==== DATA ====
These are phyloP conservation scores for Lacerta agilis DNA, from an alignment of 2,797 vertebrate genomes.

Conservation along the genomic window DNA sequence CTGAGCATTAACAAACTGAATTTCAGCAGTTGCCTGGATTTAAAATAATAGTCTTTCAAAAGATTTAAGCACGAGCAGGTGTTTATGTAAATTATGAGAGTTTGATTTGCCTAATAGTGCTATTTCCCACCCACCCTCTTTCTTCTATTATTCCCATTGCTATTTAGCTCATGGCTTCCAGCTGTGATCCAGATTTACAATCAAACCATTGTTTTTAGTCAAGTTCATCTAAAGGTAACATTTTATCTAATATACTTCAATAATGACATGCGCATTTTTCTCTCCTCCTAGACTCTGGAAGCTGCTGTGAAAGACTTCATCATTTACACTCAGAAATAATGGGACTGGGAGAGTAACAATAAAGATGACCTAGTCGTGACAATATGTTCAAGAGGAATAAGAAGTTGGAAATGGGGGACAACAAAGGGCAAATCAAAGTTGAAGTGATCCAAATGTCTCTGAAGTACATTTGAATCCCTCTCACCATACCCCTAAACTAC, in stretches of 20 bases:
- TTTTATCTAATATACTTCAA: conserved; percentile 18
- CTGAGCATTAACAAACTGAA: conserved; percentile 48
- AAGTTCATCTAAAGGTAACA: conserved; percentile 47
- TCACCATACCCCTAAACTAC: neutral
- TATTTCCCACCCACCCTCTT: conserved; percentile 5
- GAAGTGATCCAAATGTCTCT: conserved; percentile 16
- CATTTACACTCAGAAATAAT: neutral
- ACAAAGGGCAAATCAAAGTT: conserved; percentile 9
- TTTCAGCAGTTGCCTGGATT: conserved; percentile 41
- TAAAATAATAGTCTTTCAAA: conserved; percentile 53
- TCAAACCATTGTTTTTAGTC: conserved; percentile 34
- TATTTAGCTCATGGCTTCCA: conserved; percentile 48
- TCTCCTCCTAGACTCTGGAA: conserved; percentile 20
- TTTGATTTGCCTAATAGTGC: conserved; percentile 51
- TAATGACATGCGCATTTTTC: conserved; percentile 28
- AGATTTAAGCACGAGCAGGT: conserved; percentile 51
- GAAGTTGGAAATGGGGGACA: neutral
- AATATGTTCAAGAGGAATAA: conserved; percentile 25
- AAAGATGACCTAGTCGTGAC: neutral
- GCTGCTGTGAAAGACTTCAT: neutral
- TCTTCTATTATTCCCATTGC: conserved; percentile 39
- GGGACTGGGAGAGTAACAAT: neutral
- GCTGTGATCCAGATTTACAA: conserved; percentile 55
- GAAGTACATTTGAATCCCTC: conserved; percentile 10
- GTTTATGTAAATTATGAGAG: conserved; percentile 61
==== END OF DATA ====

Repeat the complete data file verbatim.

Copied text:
These are phyloP conservation scores for Lacerta agilis DNA, from an alignment of 2,797 vertebrate genomes.

Conservation along the genomic window DNA sequence CTGAGCATTAACAAACTGAATTTCAGCAGTTGCCTGGATTTAAAATAATAGTCTTTCAAAAGATTTAAGCACGAGCAGGTGTTTATGTAAATTATGAGAGTTTGATTTGCCTAATAGTGCTATTTCCCACCCACCCTCTTTCTTCTATTATTCCCATTGCTATTTAGCTCATGGCTTCCAGCTGTGATCCAGATTTACAATCAAACCATTGTTTTTAGTCAAGTTCATCTAAAGGTAACATTTTATCTAATATACTTCAATAATGACATGCGCATTTTTCTCTCCTCCTAGACTCTGGAAGCTGCTGTGAAAGACTTCATCATTTACACTCAGAAATAATGGGACTGGGAGAGTAACAATAAAGATGACCTAGTCGTGACAATATGTTCAAGAGGAATAAGAAGTTGGAAATGGGGGACAACAAAGGGCAAATCAAAGTTGAAGTGATCCAAATGTCTCTGAAGTACATTTGAATCCCTCTCACCATACCCCTAAACTAC, in stretches of 20 bases:
- TTTTATCTAATATACTTCAA: conserved; percentile 18
- CTGAGCATTAACAAACTGAA: conserved; percentile 48
- AAGTTCATCTAAAGGTAACA: conserved; percentile 47
- TCACCATACCCCTAAACTAC: neutral
- TATTTCCCACCCACCCTCTT: conserved; percentile 5
- GAAGTGATCCAAATGTCTCT: conserved; percentile 16
- CATTTACACTCAGAAATAAT: neutral
- ACAAAGGGCAAATCAAAGTT: conserved; percentile 9
- TTTCAGCAGTTGCCTGGATT: conserved; percentile 41
- TAAAATAATAGTCTTTCAAA: conserved; percentile 53
- TCAAACCATTGTTTTTAGTC: conserved; percentile 34
- TATTTAGCTCATGGCTTCCA: conserved; percentile 48
- TCTCCTCCTAGACTCTGGAA: conserved; percentile 20
- TTTGATTTGCCTAATAGTGC: conserved; percentile 51
- TAATGACATGCGCATTTTTC: conserved; percentile 28
- AGATTTAAGCACGAGCAGGT: conserved; percentile 51
- GAAGTTGGAAATGGGGGACA: neutral
- AATATGTTCAAGAGGAATAA: conserved; percentile 25
- AAAGATGACCTAGTCGTGAC: neutral
- GCTGCTGTGAAAGACTTCAT: neutral
- TCTTCTATTATTCCCATTGC: conserved; percentile 39
- GGGACTGGGAGAGTAACAAT: neutral
- GCTGTGATCCAGATTTACAA: conserved; percentile 55
- GAAGTACATTTGAATCCCTC: conserved; percentile 10
- GTTTATGTAAATTATGAGAG: conserved; percentile 61